On Tuesdays and Thursdays he teaches English and English literature at a small private “university” here in Dhaka. It’s essentially a college mill. For the reasons of his history, and the current political situation in Bangladesh, he cannot be offered the professorship that would be commensurate with his learning and experience. I went to a number of his classes and the least one could say is that he is underemployed. What he teaches, with so much care, is not what is needed. Students are more interested in business English. What they want is the employment and safety of commerce. But I assume that the job is convenient for him, with the low contact hours and access to a network of libraries and archives as a researcher. And it’s in these libraries and archives that he seems to live out his real life. What he does there was initially a mystery to me. He seems to traverse history physically, running his hands over old newspapers and books and speeches in a concentrated trance. I found him staring out windows and doors often. Yet, there is a very specific and vast repository of narrative that he is trying to pattern-match. He collects photographs, letters, articles, ephemera, and he makes notes. When I first read some of these notes I was shocked.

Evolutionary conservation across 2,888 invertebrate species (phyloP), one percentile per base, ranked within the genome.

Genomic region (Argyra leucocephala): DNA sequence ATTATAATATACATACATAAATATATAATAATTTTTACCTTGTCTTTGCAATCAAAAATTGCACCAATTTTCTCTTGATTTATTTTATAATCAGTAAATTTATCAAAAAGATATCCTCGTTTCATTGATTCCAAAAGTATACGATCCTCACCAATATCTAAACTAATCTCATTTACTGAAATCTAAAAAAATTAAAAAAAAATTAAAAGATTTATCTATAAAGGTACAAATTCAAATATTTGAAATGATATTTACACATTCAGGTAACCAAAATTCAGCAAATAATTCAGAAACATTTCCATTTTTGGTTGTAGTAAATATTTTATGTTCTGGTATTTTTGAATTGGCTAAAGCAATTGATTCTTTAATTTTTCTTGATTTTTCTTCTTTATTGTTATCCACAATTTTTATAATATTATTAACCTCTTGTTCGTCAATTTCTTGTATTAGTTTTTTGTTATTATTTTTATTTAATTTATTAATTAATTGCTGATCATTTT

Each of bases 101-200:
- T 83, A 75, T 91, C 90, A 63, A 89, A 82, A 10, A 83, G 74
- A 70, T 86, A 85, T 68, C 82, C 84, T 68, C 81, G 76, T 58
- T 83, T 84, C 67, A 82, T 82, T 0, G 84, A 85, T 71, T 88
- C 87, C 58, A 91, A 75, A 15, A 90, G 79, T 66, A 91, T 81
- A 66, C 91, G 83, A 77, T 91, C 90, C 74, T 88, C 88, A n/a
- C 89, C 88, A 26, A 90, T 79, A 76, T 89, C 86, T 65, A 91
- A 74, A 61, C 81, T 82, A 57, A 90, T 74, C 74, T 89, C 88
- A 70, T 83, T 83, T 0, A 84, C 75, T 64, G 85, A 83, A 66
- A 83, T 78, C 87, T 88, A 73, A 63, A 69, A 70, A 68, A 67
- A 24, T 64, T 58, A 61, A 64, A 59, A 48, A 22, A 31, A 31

Some of the notes were just what you’d expect: references, paraphrases, ideas, links, etc., but there were other things that he was incorporating: the realities and memories of his past. He seems to be as happy to mix stories from his youth, what he has heard about his father, or his laments about his time overseas and juxtapose these with the historical and economic research and thinking that he is collecting. The feeling of these separate pieces, both private and public, both inner and outer, and other unclassifiable things, come together to give a vibration on the page that I found to be very new. He has many large notebooks full of permutations and combinations of the past. He told me that he had begun to write a book but that as time went on the idea seemed increasingly absurd. Yet, even after he gave up on that idea, he couldn’t stop the process of construction, he kept on collecting things and remembering and trying to feel out and put down History. There didn’t seem to be an exit plan.

Photographer: Enayet Karim Babul

After some time apart from him, I now wonder if that’s the whole point. That by living through the process of reassembling his, a history, without a purpose, without an endgame, he is surfacing a kind of Zen or Beckettian ontology of being. This is not something he ever acquiesced to. The only thing he’d say is that his work wasn’t about putting together a puzzle, rather, it was about taking one apart and that the history of Bengal (or his own history for that matter) isn’t something that you try to see, but something that you try to unsee. Eventually, I found out more about what he was trying to unsee.